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Revision lesson on enzymes. AQA Unit 2 Additional Biology. What are enzymes and what do they do?. Enzymes are- Protein molecules (made up of amino acids) Biological catalysts (Increase the speed of chemical reactions) Specific (Each one catalyses one particular reaction)

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revision lesson on enzymes

Revision lesson on enzymes

AQA Unit 2 Additional Biology

what are enzymes and what do they do
What are enzymes and what do they do?

Enzymes are-

  • Protein molecules (made up of amino acids)
  • Biological catalysts (Increase the speed of chemical reactions)
  • Specific (Each one catalyses one particular reaction)
  • Reusable (Can be used again and again)
  • Affected by temperature and pH.
  • Found in animals, plants and microorganisms.
2 main types of enzymes
2 main types of enzymes
  • Catabolic enzymes which (break down) large molecules into smaller molecules

e.g. digestion of starch by the enzyme amylase into glucose.

  • Anabolic enzymes which (build up) small molecules to form larger molecules

e.g. production of glucose during photosynthesis from carbon dioxide, water and light.

enzymes and activation energy
Enzymes and activation energy
  • Chemical reactions take place when particles collide with enough energy.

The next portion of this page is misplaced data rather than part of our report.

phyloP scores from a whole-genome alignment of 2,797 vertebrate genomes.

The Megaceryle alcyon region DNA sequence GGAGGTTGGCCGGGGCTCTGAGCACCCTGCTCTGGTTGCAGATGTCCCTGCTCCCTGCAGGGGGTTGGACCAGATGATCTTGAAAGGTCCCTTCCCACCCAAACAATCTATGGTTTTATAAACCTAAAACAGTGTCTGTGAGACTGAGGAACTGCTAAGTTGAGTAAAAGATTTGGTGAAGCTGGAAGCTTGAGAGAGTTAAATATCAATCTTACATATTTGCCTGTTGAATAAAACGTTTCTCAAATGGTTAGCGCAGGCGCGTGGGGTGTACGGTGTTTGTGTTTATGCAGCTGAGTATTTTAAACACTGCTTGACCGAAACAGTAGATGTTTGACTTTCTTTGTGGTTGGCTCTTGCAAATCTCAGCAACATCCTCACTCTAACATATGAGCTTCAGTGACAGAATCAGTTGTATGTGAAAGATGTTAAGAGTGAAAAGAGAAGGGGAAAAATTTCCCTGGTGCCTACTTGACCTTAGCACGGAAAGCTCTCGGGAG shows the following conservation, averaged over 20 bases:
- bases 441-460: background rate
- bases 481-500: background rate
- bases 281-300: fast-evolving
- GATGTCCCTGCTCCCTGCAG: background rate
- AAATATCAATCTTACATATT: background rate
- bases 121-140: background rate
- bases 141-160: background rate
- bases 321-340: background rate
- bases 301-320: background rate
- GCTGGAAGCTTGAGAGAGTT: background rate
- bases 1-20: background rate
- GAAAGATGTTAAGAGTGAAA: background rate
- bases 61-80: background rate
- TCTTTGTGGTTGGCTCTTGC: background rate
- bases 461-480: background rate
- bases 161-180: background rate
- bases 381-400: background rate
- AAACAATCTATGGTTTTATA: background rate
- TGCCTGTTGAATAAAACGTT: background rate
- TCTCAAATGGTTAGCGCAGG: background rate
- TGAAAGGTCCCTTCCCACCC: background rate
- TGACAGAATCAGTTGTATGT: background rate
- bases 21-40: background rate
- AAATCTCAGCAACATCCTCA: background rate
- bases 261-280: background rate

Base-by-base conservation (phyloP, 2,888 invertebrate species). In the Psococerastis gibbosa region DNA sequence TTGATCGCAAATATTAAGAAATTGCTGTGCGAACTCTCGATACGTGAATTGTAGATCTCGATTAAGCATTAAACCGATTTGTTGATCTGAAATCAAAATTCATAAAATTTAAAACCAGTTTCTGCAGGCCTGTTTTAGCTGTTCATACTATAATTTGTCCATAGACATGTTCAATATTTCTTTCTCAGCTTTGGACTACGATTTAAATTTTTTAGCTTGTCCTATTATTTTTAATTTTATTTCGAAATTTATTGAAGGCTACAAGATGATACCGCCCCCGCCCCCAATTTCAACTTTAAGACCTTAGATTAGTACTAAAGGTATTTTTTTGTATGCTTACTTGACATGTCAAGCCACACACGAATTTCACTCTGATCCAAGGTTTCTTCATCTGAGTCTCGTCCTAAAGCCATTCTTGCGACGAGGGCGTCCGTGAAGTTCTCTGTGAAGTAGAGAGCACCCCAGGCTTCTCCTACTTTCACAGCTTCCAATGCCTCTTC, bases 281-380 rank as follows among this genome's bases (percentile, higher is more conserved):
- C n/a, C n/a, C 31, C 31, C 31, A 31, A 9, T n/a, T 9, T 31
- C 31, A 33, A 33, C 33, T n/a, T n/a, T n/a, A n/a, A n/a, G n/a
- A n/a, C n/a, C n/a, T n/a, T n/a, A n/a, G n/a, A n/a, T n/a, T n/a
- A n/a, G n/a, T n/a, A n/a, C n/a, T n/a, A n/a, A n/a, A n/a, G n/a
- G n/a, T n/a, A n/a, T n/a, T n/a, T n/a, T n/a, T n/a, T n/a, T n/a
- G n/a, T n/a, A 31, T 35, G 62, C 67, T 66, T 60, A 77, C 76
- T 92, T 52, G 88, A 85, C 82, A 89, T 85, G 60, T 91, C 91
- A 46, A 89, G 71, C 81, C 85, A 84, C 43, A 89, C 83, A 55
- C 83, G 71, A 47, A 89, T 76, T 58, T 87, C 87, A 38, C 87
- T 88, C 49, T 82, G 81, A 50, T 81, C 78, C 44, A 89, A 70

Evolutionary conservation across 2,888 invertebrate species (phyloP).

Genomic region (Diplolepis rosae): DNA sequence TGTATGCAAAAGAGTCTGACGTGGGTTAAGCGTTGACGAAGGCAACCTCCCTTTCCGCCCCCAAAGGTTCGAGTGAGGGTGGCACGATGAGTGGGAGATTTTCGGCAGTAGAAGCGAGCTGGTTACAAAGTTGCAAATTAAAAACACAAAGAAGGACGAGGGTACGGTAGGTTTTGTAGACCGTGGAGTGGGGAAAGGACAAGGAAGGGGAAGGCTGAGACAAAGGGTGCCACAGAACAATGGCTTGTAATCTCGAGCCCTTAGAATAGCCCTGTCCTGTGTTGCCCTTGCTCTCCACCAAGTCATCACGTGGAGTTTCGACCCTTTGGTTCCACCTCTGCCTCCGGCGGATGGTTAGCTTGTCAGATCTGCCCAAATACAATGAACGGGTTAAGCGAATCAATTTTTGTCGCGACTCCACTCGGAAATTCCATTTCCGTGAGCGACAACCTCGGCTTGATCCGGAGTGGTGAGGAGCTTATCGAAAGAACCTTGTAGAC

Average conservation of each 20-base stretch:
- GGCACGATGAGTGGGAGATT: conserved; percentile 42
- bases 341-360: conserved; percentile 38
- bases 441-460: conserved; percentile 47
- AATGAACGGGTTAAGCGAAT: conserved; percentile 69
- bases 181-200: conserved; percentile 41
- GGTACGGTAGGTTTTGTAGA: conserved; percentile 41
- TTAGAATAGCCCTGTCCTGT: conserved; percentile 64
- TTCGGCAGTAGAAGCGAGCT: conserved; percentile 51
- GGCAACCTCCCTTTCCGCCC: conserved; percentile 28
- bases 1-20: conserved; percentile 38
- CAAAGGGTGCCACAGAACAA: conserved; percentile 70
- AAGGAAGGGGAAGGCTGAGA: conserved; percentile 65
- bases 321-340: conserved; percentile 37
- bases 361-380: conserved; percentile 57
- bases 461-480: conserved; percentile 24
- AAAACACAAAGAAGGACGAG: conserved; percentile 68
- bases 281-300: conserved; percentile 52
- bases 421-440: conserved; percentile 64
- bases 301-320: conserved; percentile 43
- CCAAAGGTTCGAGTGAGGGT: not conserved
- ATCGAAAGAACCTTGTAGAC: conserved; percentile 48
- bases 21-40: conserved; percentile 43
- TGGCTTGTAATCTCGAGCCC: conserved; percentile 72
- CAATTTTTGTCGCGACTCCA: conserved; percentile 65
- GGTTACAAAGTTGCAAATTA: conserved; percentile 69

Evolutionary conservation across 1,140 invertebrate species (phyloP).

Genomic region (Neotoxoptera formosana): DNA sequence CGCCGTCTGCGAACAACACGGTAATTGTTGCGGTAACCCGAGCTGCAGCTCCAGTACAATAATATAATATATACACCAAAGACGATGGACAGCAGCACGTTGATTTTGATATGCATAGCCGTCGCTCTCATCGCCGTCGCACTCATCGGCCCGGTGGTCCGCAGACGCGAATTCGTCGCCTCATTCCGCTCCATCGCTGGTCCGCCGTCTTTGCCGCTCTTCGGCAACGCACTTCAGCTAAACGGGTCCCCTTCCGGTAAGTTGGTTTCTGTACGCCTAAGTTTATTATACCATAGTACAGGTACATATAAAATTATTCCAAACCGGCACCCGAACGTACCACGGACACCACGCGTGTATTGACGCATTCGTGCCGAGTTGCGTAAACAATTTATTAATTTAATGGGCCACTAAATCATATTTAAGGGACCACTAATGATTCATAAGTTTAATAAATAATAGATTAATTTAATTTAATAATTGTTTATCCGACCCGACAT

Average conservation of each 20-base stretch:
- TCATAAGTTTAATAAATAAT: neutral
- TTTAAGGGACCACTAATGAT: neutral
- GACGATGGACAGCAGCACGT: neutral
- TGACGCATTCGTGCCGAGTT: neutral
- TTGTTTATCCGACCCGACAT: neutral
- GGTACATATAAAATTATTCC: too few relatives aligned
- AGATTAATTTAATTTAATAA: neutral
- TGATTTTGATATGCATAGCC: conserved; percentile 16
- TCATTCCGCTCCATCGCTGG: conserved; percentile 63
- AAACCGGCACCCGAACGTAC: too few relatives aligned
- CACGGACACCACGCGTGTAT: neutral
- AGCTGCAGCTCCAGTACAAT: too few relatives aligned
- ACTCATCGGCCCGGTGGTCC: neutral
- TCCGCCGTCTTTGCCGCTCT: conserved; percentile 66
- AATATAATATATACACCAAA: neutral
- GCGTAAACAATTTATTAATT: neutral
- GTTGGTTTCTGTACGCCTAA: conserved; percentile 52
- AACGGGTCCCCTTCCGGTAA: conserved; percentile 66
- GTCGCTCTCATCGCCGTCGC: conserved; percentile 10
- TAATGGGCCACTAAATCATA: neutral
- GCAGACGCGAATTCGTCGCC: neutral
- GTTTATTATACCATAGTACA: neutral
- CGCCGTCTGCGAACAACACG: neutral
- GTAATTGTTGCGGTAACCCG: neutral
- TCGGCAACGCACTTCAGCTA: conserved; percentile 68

• The minimum amount of energy required is called the activation energy.
  • Enzymes lower the amount of activation energy required, so the reaction can proceed at a greater rate.
structure of an enzyme molecule
Structure of an enzyme molecule
  • Enzymes are proteins made up on long chains of amino acids.
  • These long chains fold to produce a special shape which is vital for the enzyme‘s function.



step by step
  • Shape of the enzyme’s active site is complimentary to the shape of one particular substrate.
  • The two bind together to form an enzyme-substrate complex.
  • The reaction between them take place rapidly.
  • The products are released from the enzyme’s active site.
  • Complete Qu 1-8 on your worksheet.
factors affecting enzyme action temperature
Factors affecting enzyme action - Temperature
  • Enzymes work faster as the temperature increases up to 40oC, but are eventually denatured at about 60oC.
  • This is because the shape of the active site is lost.
factors affecting enzyme action ph
Factors affecting enzyme action – pH
  • Each enzyme works best at a particular pH. This is known as the optimum pH.
  • Extremes of pH will cause the active site to denature.

Answer Qu 8- 11 on your worksheet

enzymes in digestion
Enzymes in digestion
  • Enzymes break down large insoluble food molecules into smaller, soluble ones which can be absorbed through the small intestine wall to enter the bloodstream.
  • Different parts of the digestive tract have different pH conditions to enable different enzymes to work.
the main groups of digestive enzymes
The main groups of digestive enzymes
  • Lipase enzymes digest fatty substrates.
  • Protease enzymes digest protein substrates.
  • Carbohydrase enzymes digest carbohydrate substrates.
the action of bile
The action of bile
  • It’s produced by the liver and is stored in the gall bladder which, squirts it into the small intestine.
  • It’s alkaline to neutralise acidic chyme coming from stomach.
  • It emulsifies fats to break them into smaller droplets which increases the surface area for lipase enzymes to work.
commercial use of enzymes
Commercial use of enzymes

Complete Qu 12- 17on worksheet.